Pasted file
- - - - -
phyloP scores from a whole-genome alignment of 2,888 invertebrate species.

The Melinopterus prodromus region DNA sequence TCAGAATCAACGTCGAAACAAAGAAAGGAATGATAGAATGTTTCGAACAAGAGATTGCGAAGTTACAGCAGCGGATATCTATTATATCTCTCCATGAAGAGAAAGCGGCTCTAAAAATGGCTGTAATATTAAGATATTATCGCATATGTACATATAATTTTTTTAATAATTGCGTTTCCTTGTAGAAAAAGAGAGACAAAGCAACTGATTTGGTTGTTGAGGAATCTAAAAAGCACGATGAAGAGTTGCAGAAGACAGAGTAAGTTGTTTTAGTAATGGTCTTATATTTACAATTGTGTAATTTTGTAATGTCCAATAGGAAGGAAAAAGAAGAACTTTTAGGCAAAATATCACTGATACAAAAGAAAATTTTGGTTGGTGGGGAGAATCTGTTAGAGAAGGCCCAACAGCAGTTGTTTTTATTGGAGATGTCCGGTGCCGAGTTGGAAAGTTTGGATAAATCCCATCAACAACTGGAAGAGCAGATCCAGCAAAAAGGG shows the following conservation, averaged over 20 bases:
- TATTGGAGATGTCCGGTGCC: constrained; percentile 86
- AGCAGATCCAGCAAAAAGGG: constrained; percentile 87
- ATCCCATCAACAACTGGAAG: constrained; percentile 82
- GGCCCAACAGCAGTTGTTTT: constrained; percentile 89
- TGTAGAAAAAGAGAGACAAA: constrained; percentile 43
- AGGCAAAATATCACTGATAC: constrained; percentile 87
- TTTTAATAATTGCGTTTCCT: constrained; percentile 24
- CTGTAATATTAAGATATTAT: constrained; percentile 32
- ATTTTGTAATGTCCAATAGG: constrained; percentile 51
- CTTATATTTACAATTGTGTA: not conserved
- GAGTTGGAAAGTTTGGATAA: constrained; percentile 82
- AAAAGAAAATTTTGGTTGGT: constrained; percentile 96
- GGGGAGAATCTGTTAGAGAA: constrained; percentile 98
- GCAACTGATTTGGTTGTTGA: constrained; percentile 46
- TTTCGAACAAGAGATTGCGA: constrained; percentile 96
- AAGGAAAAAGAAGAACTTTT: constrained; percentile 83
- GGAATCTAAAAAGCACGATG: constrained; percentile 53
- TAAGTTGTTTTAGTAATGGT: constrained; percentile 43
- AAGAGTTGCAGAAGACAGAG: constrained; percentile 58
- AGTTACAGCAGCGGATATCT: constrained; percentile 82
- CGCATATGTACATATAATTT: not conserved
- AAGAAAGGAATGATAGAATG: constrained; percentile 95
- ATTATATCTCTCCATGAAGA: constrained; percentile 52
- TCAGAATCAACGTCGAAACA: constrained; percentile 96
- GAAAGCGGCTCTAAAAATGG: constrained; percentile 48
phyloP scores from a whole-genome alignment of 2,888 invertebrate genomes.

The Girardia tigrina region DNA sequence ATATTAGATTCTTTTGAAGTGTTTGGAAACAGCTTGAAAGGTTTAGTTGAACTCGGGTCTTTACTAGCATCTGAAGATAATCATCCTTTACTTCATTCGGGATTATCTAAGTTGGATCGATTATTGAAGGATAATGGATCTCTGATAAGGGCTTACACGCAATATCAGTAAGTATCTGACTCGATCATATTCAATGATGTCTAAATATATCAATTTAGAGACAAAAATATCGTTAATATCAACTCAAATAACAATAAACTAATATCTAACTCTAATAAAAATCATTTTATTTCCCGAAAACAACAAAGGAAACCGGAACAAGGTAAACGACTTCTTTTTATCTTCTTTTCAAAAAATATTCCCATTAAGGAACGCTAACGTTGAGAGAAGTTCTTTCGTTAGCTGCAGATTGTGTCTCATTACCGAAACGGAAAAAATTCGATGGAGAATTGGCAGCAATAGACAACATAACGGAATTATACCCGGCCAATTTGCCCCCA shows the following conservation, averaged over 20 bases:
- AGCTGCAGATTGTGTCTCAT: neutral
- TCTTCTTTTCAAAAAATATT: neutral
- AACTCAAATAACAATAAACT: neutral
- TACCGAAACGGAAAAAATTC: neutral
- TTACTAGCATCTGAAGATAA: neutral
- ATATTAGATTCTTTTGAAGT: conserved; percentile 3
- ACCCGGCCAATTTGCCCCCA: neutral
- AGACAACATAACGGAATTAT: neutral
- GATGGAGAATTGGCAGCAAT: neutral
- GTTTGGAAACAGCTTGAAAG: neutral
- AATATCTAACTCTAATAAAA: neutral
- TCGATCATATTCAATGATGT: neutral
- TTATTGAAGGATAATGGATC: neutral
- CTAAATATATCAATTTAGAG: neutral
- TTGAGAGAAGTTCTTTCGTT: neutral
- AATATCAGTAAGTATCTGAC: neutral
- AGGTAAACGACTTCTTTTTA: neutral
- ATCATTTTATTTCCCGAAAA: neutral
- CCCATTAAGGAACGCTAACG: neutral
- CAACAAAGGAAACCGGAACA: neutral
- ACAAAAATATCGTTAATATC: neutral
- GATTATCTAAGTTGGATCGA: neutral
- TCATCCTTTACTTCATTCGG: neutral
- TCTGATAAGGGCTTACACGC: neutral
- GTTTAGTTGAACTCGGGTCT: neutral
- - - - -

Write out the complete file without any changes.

phyloP scores from a whole-genome alignment of 2,888 invertebrate species.

The Melinopterus prodromus region DNA sequence TCAGAATCAACGTCGAAACAAAGAAAGGAATGATAGAATGTTTCGAACAAGAGATTGCGAAGTTACAGCAGCGGATATCTATTATATCTCTCCATGAAGAGAAAGCGGCTCTAAAAATGGCTGTAATATTAAGATATTATCGCATATGTACATATAATTTTTTTAATAATTGCGTTTCCTTGTAGAAAAAGAGAGACAAAGCAACTGATTTGGTTGTTGAGGAATCTAAAAAGCACGATGAAGAGTTGCAGAAGACAGAGTAAGTTGTTTTAGTAATGGTCTTATATTTACAATTGTGTAATTTTGTAATGTCCAATAGGAAGGAAAAAGAAGAACTTTTAGGCAAAATATCACTGATACAAAAGAAAATTTTGGTTGGTGGGGAGAATCTGTTAGAGAAGGCCCAACAGCAGTTGTTTTTATTGGAGATGTCCGGTGCCGAGTTGGAAAGTTTGGATAAATCCCATCAACAACTGGAAGAGCAGATCCAGCAAAAAGGG shows the following conservation, averaged over 20 bases:
- TATTGGAGATGTCCGGTGCC: constrained; percentile 86
- AGCAGATCCAGCAAAAAGGG: constrained; percentile 87
- ATCCCATCAACAACTGGAAG: constrained; percentile 82
- GGCCCAACAGCAGTTGTTTT: constrained; percentile 89
- TGTAGAAAAAGAGAGACAAA: constrained; percentile 43
- AGGCAAAATATCACTGATAC: constrained; percentile 87
- TTTTAATAATTGCGTTTCCT: constrained; percentile 24
- CTGTAATATTAAGATATTAT: constrained; percentile 32
- ATTTTGTAATGTCCAATAGG: constrained; percentile 51
- CTTATATTTACAATTGTGTA: not conserved
- GAGTTGGAAAGTTTGGATAA: constrained; percentile 82
- AAAAGAAAATTTTGGTTGGT: constrained; percentile 96
- GGGGAGAATCTGTTAGAGAA: constrained; percentile 98
- GCAACTGATTTGGTTGTTGA: constrained; percentile 46
- TTTCGAACAAGAGATTGCGA: constrained; percentile 96
- AAGGAAAAAGAAGAACTTTT: constrained; percentile 83
- GGAATCTAAAAAGCACGATG: constrained; percentile 53
- TAAGTTGTTTTAGTAATGGT: constrained; percentile 43
- AAGAGTTGCAGAAGACAGAG: constrained; percentile 58
- AGTTACAGCAGCGGATATCT: constrained; percentile 82
- CGCATATGTACATATAATTT: not conserved
- AAGAAAGGAATGATAGAATG: constrained; percentile 95
- ATTATATCTCTCCATGAAGA: constrained; percentile 52
- TCAGAATCAACGTCGAAACA: constrained; percentile 96
- GAAAGCGGCTCTAAAAATGG: constrained; percentile 48
phyloP scores from a whole-genome alignment of 2,888 invertebrate genomes.

The Girardia tigrina region DNA sequence ATATTAGATTCTTTTGAAGTGTTTGGAAACAGCTTGAAAGGTTTAGTTGAACTCGGGTCTTTACTAGCATCTGAAGATAATCATCCTTTACTTCATTCGGGATTATCTAAGTTGGATCGATTATTGAAGGATAATGGATCTCTGATAAGGGCTTACACGCAATATCAGTAAGTATCTGACTCGATCATATTCAATGATGTCTAAATATATCAATTTAGAGACAAAAATATCGTTAATATCAACTCAAATAACAATAAACTAATATCTAACTCTAATAAAAATCATTTTATTTCCCGAAAACAACAAAGGAAACCGGAACAAGGTAAACGACTTCTTTTTATCTTCTTTTCAAAAAATATTCCCATTAAGGAACGCTAACGTTGAGAGAAGTTCTTTCGTTAGCTGCAGATTGTGTCTCATTACCGAAACGGAAAAAATTCGATGGAGAATTGGCAGCAATAGACAACATAACGGAATTATACCCGGCCAATTTGCCCCCA shows the following conservation, averaged over 20 bases:
- AGCTGCAGATTGTGTCTCAT: neutral
- TCTTCTTTTCAAAAAATATT: neutral
- AACTCAAATAACAATAAACT: neutral
- TACCGAAACGGAAAAAATTC: neutral
- TTACTAGCATCTGAAGATAA: neutral
- ATATTAGATTCTTTTGAAGT: conserved; percentile 3
- ACCCGGCCAATTTGCCCCCA: neutral
- AGACAACATAACGGAATTAT: neutral
- GATGGAGAATTGGCAGCAAT: neutral
- GTTTGGAAACAGCTTGAAAG: neutral
- AATATCTAACTCTAATAAAA: neutral
- TCGATCATATTCAATGATGT: neutral
- TTATTGAAGGATAATGGATC: neutral
- CTAAATATATCAATTTAGAG: neutral
- TTGAGAGAAGTTCTTTCGTT: neutral
- AATATCAGTAAGTATCTGAC: neutral
- AGGTAAACGACTTCTTTTTA: neutral
- ATCATTTTATTTCCCGAAAA: neutral
- CCCATTAAGGAACGCTAACG: neutral
- CAACAAAGGAAACCGGAACA: neutral
- ACAAAAATATCGTTAATATC: neutral
- GATTATCTAAGTTGGATCGA: neutral
- TCATCCTTTACTTCATTCGG: neutral
- TCTGATAAGGGCTTACACGC: neutral
- GTTTAGTTGAACTCGGGTCT: neutral